11 October 2017

Online glasses brands are ditching chatbots for social media

Ace and Tate’s flirtation with the likes of Facebook is emblematic of how companies are turning to social media for customer service and sales.

 

Selling glasses in shops isn’t easy. People get overwhelmed by the choice, and frustrated by trying on lots of frames. Doing it online is even harder.

Amsterdam-based Ace and Tate has thrown the digital kitchen sink at trying to leapfrog the hurdles that selling spectacles through the internet presents.

Skype advice

Founder Mark de Lange initially hired someone with a background in social networking to take charge of the shopping process.

What started off with the team simply replying to messages over Facebook has since grown into a range of options, including to interact over WhatsApp, schedule a style consultancy on Skype or get feedback on mailed-out frames over Snapchat.

Retailers everywhere are experimenting with social channels and chat mechanisms to create a social following, persuade customers to buy, and minimise the hassle and expense of returns.

Middle ground

Facebook, Instagram and Snap are all trying to develop new tools to help retailers, despite the fact just 1.5% of online sales came from social media last year.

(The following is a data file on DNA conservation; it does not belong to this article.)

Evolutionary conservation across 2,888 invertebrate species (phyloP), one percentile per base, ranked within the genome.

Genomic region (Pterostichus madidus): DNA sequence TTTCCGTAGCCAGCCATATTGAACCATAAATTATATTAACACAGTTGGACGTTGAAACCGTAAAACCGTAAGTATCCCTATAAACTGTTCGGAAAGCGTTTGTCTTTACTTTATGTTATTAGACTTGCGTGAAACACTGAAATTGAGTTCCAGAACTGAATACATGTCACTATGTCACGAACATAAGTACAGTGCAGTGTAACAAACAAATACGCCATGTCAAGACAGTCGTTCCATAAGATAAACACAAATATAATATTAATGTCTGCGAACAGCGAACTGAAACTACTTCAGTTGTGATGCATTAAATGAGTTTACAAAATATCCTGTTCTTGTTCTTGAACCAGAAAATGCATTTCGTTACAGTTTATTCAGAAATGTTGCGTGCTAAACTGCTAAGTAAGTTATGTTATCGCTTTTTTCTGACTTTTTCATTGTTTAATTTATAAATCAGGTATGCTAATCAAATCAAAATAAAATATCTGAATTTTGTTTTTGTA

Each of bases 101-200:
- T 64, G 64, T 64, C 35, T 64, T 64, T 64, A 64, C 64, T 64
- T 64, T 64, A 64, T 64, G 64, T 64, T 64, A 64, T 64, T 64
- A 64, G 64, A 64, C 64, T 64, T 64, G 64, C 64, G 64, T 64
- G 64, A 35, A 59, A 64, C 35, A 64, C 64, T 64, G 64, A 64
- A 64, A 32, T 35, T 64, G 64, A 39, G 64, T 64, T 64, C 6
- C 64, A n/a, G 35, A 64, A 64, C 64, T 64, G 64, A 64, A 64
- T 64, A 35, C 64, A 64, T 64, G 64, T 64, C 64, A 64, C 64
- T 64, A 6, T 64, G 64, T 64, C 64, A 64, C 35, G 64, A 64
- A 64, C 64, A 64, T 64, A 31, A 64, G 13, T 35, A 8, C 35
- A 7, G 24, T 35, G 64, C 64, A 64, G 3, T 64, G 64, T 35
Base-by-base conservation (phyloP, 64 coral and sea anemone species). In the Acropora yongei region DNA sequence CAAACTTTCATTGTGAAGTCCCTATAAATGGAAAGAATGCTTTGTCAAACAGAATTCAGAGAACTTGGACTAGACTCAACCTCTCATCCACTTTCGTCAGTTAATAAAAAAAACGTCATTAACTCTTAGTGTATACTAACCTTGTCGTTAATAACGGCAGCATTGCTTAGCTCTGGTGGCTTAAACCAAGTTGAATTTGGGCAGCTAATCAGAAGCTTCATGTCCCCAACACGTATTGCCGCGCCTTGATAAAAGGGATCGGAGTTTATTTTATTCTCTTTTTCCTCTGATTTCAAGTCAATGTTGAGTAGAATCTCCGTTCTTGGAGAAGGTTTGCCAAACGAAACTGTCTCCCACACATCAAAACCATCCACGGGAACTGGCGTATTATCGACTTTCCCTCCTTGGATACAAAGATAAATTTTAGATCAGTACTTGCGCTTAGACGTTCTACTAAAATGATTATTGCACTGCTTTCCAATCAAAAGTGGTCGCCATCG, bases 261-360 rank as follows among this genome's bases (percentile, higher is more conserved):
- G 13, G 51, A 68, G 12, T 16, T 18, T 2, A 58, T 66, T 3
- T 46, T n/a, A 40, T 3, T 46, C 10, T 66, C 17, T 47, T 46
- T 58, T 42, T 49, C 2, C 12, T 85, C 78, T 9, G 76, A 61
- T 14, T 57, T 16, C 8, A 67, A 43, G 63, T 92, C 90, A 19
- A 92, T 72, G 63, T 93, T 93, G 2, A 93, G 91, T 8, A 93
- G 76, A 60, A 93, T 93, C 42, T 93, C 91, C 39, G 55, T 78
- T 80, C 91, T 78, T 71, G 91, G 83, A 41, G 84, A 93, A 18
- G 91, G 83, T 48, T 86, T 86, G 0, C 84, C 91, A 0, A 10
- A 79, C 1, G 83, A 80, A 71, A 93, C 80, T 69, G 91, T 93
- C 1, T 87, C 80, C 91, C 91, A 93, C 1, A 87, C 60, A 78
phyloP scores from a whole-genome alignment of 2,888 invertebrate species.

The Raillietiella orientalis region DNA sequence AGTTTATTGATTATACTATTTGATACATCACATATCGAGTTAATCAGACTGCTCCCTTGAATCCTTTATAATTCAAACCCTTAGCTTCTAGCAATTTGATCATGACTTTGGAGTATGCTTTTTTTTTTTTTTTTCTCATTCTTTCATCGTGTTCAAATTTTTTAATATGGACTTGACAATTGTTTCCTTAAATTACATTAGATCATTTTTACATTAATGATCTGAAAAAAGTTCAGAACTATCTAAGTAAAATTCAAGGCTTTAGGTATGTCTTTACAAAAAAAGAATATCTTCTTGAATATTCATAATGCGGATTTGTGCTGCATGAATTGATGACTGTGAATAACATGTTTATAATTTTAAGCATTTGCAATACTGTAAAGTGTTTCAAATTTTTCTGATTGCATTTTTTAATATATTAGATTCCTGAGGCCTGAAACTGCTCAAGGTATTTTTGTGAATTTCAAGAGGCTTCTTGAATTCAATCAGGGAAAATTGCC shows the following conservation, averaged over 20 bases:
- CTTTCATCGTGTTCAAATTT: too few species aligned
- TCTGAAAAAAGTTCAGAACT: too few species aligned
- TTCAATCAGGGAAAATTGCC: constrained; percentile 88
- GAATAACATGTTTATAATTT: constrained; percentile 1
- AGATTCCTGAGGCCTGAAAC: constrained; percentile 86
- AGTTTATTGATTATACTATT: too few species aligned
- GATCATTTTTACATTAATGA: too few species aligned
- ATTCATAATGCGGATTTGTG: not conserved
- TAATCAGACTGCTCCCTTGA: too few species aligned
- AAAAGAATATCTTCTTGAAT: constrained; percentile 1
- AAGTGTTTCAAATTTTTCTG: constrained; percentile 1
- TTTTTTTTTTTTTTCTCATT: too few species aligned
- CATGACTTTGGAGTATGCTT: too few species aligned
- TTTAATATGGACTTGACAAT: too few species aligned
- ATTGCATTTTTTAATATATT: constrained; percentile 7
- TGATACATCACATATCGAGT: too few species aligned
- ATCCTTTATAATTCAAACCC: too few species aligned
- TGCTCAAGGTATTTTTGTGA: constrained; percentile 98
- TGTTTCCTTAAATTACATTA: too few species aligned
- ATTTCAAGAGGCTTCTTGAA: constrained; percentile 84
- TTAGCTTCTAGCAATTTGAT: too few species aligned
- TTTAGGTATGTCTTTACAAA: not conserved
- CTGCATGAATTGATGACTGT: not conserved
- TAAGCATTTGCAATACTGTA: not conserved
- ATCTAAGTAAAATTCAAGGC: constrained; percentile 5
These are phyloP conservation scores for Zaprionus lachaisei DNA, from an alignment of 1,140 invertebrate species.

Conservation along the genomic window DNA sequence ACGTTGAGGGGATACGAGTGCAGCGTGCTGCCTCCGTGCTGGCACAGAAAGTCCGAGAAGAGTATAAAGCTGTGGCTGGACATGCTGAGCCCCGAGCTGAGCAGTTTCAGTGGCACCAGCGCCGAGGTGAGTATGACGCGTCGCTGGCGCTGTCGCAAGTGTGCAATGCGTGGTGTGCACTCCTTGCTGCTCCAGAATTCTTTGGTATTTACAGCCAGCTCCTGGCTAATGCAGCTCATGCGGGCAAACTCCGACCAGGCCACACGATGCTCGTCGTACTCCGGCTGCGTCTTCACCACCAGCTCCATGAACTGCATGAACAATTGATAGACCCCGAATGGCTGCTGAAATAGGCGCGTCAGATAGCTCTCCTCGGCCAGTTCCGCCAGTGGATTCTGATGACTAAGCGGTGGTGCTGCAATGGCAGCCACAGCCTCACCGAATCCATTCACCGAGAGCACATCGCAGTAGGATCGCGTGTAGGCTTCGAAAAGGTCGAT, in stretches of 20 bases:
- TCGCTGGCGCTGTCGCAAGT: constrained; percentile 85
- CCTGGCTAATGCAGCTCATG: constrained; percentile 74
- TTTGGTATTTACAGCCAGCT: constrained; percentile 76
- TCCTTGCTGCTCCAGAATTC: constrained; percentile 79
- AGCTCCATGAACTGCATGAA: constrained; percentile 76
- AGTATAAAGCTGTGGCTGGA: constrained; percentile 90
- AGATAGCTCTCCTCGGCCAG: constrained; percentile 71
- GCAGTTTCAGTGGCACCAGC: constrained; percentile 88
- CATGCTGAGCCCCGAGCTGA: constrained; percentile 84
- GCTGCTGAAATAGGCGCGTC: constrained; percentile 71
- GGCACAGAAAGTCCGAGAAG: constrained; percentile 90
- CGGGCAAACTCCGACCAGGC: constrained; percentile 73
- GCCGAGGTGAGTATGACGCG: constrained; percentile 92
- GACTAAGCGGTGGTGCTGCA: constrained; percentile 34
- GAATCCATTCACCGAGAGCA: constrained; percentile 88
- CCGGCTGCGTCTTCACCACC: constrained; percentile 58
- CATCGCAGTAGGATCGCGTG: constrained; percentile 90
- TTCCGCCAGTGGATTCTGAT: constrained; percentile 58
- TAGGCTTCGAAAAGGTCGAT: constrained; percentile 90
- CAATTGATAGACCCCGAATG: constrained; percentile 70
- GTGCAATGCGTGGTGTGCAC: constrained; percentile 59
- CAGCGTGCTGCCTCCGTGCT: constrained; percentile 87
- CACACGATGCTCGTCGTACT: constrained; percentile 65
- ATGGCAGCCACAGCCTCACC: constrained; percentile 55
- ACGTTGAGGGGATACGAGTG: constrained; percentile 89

De Lange says around 20% of online customers ask questions and seek out style advice through Ace and Tate’s social channels. He recruited heavily in customer experience early on, noticing a jump in loyalty and purchasing from those that discussed their style and frame choices with a professional.

Warby Parker effect

Spectacles startups have been among the most experimental in driving their efforts online. The most famous among them, Warby Parker, grew in popularity thanks to a scheme that sent customers lots of frames to try on at home for free. The company has continued to invest heavily in Facebook, which founder David Gilboa has described as its most effective tool for hooking customers.

It’s a scheme Ace and Tate has replicated. De Lange is banking on the ‘try before you buy’ mail-out format to lead a push into the UK. Unlike in the other European capitals where Ace and Tate has established itself since its founding in 2013, the company isn’t opening a shop in London right away. ‘It’s a middle ground; not completely online, not completely offline,’ he says.

Mark de Lange’s engagement insights:

Keep it human

‘Avoid the temptation to use bots for Facebook chat.’

Focus on one or two platforms

‘Don’t go across the board from the get-go.’

Don’t force it

‘The beauty of online shopping is giving people the choice of interacting or not.’

First appeared in issue 17 Jun/Jul